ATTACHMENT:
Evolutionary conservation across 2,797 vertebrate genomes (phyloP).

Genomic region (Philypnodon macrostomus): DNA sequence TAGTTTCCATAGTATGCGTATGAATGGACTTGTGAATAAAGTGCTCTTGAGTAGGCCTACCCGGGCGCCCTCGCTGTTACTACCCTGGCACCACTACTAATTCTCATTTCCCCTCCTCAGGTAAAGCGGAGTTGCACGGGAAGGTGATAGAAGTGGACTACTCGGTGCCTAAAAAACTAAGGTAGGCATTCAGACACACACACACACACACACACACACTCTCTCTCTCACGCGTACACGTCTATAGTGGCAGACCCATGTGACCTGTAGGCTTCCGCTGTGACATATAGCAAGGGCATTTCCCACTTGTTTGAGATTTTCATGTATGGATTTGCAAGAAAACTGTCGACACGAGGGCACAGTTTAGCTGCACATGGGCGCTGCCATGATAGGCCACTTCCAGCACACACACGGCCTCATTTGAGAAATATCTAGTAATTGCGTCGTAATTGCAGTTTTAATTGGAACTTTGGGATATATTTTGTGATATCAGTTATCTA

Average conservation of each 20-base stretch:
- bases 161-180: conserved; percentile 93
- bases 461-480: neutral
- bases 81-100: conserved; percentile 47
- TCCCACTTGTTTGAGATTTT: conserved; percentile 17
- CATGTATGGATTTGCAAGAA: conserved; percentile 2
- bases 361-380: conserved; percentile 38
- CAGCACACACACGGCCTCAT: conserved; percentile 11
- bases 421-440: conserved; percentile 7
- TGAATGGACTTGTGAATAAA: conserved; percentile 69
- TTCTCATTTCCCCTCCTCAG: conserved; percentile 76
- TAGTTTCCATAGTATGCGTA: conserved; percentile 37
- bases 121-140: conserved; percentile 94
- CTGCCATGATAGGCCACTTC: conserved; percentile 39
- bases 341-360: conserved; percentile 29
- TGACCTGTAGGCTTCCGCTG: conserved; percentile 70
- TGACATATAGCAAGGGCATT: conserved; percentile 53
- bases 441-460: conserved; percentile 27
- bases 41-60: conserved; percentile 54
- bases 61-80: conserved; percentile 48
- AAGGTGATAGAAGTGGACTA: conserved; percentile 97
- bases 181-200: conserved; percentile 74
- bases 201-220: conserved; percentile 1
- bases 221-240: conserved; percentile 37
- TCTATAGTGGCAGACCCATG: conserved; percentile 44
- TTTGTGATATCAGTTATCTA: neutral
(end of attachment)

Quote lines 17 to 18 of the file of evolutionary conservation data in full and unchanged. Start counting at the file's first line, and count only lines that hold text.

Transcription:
- bases 341-360: conserved; percentile 29
- TGACCTGTAGGCTTCCGCTG: conserved; percentile 70